It appears that routine blood work won't be done and cholesterol will only be tested once every 5 years. Joy


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Old 12-09-2015, 09:06 AM   #49
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I just turned 65 and I'm now on Medicare. I think the beginning may start at 65 not 75, after my first encounter with Medicare. Maybe I don't understand Medicare enough, at this point in time, but as far as preventative blood tests offered I feel I won't get the same level of care as I did before Medicare. My doctor saw me every six months for blood work, keeping an eye on cholesterol and other areas that encouraged me to live a healthier life. Now on Medicare I will see him once a year unless "something comes up" that I need to see him.

It appears that routine blood work won't be done and cholesterol will only be tested once every 5 years. Joy
While that may be all Medicare will pay for, you can have all the tests you want as long as you're willing to foot the bill.

Yeah, I know - Joy.
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Old 12-09-2015, 09:23 AM   #50
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...Now on Medicare I will see him once a year unless "something comes up" that I need to see him...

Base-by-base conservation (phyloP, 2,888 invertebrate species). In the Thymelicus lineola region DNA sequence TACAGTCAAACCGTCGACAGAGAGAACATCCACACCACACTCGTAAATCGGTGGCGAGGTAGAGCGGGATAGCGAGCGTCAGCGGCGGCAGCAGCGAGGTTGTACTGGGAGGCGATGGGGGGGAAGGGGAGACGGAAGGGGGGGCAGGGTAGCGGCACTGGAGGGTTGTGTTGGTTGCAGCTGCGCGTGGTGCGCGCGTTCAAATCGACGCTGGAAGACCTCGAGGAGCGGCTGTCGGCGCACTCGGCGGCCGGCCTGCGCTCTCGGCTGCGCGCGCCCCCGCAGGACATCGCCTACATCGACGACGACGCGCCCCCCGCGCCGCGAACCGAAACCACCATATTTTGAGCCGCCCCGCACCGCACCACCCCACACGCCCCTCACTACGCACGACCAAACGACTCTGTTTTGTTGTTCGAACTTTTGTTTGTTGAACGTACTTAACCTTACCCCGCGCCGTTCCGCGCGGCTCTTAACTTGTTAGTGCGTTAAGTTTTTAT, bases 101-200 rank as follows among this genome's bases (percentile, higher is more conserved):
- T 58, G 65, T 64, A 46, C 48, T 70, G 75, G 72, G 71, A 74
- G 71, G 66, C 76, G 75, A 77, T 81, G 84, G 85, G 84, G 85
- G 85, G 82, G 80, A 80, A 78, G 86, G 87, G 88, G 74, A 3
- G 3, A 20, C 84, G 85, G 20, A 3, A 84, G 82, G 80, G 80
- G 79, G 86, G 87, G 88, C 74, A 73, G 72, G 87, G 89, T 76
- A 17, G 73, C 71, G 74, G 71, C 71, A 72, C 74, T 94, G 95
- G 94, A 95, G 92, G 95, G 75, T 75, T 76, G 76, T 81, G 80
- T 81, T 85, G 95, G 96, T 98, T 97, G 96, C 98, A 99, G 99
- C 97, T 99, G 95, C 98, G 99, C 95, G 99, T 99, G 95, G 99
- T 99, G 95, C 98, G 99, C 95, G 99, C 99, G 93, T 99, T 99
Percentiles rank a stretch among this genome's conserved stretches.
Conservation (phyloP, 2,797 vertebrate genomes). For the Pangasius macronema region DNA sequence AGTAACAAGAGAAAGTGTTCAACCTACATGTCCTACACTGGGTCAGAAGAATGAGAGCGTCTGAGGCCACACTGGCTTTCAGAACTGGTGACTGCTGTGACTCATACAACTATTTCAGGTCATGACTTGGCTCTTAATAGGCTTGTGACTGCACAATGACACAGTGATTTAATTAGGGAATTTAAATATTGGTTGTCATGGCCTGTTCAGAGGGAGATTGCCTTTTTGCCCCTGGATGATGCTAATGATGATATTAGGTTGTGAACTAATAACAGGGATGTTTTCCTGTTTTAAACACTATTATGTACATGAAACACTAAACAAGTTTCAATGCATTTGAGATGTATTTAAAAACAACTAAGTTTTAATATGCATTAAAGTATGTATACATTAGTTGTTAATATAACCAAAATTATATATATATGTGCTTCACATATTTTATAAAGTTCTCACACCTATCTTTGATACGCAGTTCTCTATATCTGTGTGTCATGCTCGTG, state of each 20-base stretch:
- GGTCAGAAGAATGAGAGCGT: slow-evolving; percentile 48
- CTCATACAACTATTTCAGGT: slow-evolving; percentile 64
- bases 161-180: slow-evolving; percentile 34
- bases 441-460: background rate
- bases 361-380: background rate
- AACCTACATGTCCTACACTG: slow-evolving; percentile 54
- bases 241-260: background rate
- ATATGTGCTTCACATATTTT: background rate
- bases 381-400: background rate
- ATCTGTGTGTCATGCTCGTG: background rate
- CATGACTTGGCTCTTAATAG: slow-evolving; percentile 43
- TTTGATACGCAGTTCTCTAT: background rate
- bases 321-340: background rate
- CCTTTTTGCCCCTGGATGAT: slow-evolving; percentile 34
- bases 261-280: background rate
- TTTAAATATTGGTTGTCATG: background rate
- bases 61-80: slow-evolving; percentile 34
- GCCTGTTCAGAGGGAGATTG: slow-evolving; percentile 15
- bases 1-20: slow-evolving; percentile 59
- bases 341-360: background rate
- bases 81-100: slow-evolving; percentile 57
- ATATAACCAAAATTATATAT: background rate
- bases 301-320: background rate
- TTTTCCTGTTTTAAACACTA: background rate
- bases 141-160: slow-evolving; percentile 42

My mother who's in her 80s always has "something coming up", and I am sure she sees her doctor more often than that. A lot of her ailment is just old-age related, but she keeps hoping there's a pill she can take that will put her back 20 years.

PS. By the way, as I have to pay all costs until I meet my deductible of many thousand dollars, I get to see all the bills. It's amazing to see some blood tests costing as little as $14. Yes, that is everything, including the blood drawing and the tests. So, I thought to myself if I could order the tests myself. I can read and understand the test results and do not really need my doctor unless some numbers come up bad.
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Old 12-09-2015, 09:30 AM   #51
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Amazing how many people still want to argue whether age 75 is too young or not - completely missing the point. Age 75 was deliberately chosen to provoke you to read the article, and it did exactly that as the editors intended. Hopefully some folks actually read the article and grasped the larger point...